Elsewhere Blade is used sparingly throughout much of the volume as he continues his own quest to track down and destroy Deacon Frost, the vampire that killed his mother, but this does eventually lead to his crossing paths with Dracula once more, actually allying against Doctor Sun. He then joins with Hannibal King, a detective vampire who refuses to feed on humans, to track down Frost, with the situation complicated by Frost's ability to create duplicates of those he bites, with Blade's duplicate actually absorbing him.

Arriving in Boston Dracula soon meets two more recurring cast members. Harold H. Harold is a hack writer suffering long term from Writer's Block when the appearance of a true-life vampire offers the prospect of an interview. He is also trying, with limited success, to date Aurora Rabinowitz, his editor's secretary. Both characters are played somewhat for laughs but Aurora defies expectations when she shows her resourcefulness when the pair raid the Harvard hospital blood bank to obtain supplies for a weakened Dracula. Harold nearly does get his interview from an amused and grateful Dracula, but the attempt is interrupted by Juno. However when it is all over Harold is able to overcome his Writer's Block and publish "True Vampire Stories" based on his adventure. But Aurora also produces a book called "I Loved a Vampire" and still takes a long time to see yes when Harold repeatedly asks her out on a date.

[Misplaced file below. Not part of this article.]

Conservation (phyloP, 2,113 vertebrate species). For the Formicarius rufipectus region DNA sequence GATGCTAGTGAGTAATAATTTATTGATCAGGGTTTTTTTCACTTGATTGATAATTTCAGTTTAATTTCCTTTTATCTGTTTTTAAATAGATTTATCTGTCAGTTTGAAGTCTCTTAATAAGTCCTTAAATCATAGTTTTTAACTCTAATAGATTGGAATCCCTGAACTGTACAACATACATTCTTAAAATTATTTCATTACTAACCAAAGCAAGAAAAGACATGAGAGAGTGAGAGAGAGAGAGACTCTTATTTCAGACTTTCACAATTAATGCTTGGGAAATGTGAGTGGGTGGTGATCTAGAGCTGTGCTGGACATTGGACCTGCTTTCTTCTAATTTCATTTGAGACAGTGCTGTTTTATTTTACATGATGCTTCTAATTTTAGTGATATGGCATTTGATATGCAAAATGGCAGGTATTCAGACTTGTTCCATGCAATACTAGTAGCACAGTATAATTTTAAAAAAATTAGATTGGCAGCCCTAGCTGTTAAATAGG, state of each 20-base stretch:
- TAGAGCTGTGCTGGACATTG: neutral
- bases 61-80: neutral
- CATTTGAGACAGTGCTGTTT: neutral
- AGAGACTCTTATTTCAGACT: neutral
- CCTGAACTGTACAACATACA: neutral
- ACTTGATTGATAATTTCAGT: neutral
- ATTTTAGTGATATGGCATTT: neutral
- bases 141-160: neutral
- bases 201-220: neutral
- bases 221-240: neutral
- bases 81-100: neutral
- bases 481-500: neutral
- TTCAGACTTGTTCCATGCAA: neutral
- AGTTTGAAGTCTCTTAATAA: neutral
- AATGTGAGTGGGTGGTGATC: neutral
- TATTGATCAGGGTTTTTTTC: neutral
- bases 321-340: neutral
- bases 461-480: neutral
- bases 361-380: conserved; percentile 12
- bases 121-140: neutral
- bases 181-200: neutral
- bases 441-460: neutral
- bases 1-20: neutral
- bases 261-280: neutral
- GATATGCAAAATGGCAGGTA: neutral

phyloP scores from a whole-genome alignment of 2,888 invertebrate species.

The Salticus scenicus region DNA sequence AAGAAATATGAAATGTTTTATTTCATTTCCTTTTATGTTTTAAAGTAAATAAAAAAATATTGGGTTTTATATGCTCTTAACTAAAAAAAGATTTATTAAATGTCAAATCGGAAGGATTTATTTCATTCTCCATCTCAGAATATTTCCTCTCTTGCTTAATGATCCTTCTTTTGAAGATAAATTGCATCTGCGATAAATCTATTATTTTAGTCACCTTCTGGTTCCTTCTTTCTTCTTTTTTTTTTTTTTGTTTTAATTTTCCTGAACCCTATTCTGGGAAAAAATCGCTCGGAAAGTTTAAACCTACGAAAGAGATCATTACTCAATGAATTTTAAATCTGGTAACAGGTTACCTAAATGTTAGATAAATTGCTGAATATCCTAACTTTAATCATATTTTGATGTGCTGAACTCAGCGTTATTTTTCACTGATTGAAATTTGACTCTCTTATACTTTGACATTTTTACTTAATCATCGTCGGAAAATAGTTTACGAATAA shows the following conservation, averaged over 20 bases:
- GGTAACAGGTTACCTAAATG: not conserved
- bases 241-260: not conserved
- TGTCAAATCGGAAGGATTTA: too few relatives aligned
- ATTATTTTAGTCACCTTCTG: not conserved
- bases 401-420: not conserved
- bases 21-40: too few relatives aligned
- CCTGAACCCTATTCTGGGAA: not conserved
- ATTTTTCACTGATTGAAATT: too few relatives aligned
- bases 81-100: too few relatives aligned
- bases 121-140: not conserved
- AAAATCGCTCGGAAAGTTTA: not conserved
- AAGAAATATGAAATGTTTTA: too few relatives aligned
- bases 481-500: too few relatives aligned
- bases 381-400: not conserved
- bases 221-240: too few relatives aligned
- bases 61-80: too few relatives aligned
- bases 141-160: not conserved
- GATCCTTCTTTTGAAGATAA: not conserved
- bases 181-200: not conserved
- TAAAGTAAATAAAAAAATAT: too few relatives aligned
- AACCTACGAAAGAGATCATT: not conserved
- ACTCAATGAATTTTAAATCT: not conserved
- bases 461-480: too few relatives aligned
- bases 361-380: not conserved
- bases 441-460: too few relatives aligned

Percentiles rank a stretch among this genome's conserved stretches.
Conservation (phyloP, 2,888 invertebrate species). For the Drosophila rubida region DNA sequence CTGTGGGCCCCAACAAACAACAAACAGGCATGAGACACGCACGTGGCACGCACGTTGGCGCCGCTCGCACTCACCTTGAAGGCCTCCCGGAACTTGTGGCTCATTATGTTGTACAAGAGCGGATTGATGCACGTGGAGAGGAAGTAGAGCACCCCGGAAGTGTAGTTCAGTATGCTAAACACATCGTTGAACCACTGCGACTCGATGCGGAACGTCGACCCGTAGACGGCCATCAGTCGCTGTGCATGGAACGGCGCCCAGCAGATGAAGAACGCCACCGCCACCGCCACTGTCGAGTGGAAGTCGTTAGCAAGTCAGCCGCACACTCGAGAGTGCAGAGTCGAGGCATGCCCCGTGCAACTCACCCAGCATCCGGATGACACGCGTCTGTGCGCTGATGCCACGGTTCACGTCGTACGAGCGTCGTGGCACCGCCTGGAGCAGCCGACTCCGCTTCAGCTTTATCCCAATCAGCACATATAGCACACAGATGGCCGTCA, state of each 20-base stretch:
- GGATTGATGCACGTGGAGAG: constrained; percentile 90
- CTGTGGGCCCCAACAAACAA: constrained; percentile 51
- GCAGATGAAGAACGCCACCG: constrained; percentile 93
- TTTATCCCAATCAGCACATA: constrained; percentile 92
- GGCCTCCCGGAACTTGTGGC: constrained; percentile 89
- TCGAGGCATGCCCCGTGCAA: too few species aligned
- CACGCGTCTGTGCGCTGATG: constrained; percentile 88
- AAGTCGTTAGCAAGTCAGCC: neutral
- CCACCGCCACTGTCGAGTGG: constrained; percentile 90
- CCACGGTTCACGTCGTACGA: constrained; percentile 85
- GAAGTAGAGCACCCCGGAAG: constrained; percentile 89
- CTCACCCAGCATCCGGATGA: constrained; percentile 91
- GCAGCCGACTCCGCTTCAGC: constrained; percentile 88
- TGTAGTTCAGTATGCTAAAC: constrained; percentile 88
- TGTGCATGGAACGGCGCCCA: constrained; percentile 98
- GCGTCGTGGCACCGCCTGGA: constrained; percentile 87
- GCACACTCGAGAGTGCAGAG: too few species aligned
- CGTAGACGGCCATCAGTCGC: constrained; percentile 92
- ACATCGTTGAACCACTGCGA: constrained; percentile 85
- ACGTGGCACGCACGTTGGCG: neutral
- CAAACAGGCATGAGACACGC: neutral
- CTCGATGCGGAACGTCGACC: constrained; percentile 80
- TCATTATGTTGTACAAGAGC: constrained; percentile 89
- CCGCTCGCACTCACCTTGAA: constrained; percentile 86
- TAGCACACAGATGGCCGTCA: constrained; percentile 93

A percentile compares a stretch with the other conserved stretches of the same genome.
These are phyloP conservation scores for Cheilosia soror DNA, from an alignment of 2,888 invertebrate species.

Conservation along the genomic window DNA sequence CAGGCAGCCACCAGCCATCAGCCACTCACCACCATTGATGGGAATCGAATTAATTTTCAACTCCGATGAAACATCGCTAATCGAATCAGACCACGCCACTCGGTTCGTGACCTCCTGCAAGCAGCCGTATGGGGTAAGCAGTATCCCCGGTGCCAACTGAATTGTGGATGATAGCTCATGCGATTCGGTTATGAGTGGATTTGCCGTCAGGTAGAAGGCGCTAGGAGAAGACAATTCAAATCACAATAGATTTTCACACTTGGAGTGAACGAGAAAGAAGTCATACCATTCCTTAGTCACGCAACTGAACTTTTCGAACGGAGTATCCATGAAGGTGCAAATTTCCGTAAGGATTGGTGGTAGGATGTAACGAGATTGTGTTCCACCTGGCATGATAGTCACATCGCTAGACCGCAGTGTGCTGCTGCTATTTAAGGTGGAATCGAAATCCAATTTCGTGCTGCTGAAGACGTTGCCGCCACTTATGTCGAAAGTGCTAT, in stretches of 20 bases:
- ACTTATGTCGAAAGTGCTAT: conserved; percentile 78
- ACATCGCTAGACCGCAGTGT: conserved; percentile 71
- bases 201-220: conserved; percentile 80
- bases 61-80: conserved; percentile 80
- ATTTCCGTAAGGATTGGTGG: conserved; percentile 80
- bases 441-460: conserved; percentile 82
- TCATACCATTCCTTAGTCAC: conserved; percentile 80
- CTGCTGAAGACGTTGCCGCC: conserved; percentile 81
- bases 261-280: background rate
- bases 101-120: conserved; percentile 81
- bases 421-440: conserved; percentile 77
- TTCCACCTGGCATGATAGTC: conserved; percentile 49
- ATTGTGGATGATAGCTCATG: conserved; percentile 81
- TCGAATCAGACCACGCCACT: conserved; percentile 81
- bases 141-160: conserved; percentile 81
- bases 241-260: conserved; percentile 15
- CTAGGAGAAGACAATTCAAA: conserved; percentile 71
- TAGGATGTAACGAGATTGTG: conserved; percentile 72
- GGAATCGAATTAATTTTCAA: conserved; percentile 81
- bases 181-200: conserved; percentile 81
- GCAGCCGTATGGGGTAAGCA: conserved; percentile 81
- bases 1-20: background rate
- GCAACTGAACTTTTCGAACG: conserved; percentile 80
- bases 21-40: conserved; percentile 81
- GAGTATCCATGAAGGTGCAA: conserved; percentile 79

In the showdown with Doctor Sun, Dracula is actually killed by Juno's lance and then the corpse incinerated. For a few issues it seems as though the vampire is truly gone and all that remains is his legacy, with the vampire hunters left to stop Sun's plans to take over the world. But it soon becomes clear that only Dracula has the power to stop Sun, leading to debate about whether they should resurrect him or not. Soon Aurora's tears prove to be the ingredient they need and Dracula returns to the fight, allying with Blade and seemingly destroying Doctor Sun for good.